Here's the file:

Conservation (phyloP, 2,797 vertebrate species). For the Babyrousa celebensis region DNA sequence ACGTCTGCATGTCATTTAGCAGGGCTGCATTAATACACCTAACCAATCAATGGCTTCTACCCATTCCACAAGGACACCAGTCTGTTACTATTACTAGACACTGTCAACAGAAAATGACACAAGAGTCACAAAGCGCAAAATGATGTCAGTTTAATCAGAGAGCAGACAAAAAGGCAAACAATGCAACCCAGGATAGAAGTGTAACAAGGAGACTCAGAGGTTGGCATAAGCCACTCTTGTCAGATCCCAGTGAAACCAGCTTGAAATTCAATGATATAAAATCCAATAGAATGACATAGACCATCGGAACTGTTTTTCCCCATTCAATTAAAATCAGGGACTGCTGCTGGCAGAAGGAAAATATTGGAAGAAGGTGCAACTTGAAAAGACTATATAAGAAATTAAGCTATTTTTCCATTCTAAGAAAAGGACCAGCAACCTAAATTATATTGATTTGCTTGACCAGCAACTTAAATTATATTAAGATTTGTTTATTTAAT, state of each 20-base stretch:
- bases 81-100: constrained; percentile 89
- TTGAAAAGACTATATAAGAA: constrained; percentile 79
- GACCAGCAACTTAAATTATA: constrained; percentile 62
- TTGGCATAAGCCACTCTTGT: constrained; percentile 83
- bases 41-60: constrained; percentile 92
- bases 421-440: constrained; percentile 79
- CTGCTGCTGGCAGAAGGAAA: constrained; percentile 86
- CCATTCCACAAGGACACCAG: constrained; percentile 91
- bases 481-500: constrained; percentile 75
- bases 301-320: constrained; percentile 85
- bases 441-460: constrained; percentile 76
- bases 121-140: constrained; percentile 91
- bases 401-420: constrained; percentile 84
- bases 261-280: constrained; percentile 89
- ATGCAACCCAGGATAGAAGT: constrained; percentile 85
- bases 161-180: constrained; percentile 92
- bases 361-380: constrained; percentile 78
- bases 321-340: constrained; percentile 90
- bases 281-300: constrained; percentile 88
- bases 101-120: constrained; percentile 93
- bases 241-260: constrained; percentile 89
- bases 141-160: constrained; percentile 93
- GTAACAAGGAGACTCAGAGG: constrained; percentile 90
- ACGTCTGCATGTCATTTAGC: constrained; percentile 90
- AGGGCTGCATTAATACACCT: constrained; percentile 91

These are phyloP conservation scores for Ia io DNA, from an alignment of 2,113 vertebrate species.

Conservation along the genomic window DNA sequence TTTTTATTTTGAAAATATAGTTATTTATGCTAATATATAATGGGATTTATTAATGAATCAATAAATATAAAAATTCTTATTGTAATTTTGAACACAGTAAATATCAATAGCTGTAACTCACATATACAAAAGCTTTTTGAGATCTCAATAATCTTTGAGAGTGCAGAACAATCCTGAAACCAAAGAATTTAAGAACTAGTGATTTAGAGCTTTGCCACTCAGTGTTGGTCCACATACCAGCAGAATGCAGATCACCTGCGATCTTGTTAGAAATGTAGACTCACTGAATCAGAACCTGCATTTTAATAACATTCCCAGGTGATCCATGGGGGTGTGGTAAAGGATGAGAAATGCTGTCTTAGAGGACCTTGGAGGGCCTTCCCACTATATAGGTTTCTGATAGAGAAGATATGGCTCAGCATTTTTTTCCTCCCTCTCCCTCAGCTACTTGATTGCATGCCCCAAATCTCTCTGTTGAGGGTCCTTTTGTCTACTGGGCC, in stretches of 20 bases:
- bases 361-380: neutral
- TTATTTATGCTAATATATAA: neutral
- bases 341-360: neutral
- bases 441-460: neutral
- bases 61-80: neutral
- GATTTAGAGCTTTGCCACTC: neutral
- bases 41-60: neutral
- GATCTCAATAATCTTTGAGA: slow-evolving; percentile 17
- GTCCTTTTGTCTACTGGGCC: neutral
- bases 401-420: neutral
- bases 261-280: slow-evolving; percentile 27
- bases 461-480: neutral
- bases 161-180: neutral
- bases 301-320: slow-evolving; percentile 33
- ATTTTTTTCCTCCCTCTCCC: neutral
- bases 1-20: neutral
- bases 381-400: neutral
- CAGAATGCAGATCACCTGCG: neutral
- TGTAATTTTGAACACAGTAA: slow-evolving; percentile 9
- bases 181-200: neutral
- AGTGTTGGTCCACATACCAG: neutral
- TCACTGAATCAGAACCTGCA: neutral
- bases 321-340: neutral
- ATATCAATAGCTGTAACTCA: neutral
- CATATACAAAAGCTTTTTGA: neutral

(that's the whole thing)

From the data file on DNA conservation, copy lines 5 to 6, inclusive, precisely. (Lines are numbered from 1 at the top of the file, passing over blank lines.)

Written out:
- TTGGCATAAGCCACTCTTGT: constrained; percentile 83
- bases 41-60: constrained; percentile 92